Stiftung Tierärztliche Hochschule Hannover (TiHo)TiHo eLib

Microbiota of vaccinated and non-vaccinated clinically inconspicuous and conspicuous piglets under natural Lawsonia intracellularis infection

Lawsonia (L.) intracellularis is a widespread, economically important bacterium
causing the porcine proliferative enteropathy (PPE). In this study, we evaluated
intestinal microbiota of naturally exposed L. intracellularis-positive pigs
under standardized conditions. To obtain three independent repetitions, 27
L. intracellularis-infected pigs (19.0 ± 1.50 kg body weight) fromone farmwere
divided into three groups at an age of 7 to 8 weeks (nine pigs/group). Pigs
were either vaccinated against L. intracellularis via oral drenching on their 21st
day of life (attenuated live vaccine) or non-vaccinated and selected according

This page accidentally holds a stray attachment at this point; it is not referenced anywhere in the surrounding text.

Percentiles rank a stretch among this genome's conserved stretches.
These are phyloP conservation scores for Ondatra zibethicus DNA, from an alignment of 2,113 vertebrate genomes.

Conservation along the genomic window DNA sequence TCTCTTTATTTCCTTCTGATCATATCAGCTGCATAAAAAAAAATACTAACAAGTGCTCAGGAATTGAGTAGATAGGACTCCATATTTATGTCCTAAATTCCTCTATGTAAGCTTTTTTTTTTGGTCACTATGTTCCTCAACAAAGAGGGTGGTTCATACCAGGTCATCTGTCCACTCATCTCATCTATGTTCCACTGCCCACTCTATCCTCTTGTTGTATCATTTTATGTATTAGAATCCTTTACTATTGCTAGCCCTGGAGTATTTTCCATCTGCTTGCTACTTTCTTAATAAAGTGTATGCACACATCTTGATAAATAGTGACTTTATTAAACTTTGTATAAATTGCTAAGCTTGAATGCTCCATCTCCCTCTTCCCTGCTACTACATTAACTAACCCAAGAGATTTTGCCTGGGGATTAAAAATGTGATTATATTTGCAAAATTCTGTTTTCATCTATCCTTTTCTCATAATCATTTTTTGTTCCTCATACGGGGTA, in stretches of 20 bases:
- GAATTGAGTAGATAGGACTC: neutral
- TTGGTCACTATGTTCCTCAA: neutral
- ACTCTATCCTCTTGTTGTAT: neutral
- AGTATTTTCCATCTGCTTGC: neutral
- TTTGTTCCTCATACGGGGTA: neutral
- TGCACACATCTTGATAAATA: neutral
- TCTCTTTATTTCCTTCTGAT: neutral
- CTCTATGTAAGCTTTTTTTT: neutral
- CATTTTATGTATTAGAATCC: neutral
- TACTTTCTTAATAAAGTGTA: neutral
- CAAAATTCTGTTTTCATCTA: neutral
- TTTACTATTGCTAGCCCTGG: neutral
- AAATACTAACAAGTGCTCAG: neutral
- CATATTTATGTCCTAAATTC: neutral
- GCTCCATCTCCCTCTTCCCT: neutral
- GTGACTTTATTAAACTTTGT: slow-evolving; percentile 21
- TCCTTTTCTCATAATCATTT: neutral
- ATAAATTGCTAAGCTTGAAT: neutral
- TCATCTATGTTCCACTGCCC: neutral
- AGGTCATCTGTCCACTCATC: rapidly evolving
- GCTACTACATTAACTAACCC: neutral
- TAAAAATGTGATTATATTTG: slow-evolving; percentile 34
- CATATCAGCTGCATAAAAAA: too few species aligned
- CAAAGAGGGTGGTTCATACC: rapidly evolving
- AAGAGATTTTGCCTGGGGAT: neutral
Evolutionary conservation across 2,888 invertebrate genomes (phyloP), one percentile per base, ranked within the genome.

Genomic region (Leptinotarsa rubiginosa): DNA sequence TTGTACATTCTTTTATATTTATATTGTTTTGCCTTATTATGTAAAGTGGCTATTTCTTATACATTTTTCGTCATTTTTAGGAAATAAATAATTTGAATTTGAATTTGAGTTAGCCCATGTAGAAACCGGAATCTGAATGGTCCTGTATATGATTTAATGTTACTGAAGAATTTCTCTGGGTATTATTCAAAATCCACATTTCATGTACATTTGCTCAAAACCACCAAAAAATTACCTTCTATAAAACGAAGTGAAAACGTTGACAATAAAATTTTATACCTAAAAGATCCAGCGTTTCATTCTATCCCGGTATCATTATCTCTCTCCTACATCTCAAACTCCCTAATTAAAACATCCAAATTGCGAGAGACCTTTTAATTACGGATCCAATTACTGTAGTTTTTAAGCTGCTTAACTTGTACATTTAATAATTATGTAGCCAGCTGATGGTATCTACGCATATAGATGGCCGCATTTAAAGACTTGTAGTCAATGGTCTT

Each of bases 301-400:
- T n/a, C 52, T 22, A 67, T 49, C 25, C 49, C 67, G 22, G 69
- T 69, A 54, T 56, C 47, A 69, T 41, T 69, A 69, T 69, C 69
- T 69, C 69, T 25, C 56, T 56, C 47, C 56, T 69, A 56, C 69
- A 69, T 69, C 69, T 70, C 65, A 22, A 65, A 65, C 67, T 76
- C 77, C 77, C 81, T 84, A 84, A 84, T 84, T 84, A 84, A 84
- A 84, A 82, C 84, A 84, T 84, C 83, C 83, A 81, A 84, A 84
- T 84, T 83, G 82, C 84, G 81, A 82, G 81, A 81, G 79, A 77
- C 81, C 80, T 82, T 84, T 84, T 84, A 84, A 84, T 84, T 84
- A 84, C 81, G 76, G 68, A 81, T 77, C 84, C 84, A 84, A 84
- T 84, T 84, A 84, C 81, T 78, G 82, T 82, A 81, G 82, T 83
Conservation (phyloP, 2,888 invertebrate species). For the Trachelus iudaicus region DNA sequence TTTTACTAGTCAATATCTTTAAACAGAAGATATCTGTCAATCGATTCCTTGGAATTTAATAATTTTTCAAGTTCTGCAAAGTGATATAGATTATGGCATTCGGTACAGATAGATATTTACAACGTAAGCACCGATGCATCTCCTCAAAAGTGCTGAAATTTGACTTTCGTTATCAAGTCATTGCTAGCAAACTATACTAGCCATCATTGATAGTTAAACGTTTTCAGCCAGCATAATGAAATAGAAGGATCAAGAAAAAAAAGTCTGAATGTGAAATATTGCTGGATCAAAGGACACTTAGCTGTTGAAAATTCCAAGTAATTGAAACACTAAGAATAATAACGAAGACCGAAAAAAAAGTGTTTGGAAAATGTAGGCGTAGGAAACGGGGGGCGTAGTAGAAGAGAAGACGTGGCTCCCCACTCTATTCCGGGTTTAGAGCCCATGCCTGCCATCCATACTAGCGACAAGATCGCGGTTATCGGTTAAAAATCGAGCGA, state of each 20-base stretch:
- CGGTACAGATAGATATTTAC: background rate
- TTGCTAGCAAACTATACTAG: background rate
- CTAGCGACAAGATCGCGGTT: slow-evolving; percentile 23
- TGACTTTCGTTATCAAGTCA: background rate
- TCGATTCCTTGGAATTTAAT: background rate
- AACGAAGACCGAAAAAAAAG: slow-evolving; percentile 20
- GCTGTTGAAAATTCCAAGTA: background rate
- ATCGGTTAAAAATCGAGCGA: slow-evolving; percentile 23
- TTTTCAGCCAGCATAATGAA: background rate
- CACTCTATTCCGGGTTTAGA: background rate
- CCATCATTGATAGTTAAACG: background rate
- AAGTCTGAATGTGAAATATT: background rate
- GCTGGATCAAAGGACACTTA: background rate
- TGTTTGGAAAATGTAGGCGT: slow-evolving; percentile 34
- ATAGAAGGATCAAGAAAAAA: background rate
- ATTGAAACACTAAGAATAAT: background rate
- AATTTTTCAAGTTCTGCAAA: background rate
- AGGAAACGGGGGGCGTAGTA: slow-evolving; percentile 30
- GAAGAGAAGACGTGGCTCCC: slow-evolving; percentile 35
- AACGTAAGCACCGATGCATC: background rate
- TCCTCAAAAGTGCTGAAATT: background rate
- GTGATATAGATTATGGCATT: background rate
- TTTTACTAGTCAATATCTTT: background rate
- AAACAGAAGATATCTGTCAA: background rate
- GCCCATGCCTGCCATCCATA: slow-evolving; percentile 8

to clinical findings (pigs without deviating fecal consistency or with moderate
to soft fecal consistency). Comparison of the clinically inconspicuous piglets
that di��ered regarding their vaccination status showed fewer significant
di��erences in fecal microbiota composition. The vaccination led to an overall
enrichment of bacterial species belonging to the order Clostridiales, while
species of the genus Collinsella and Prevotella were decreased. Several
bacterial species belonging to the order Bacteroidales, mainly of the family
Prevotellacecae, often closely matching Prevotella copri di��ered significantly
between non-vaccinated clinically inconspicuous and conspicuous piglets.
Whether those bacterial species play a role in mitigating the severity of an
L. intracellularis infection remains to be defined.

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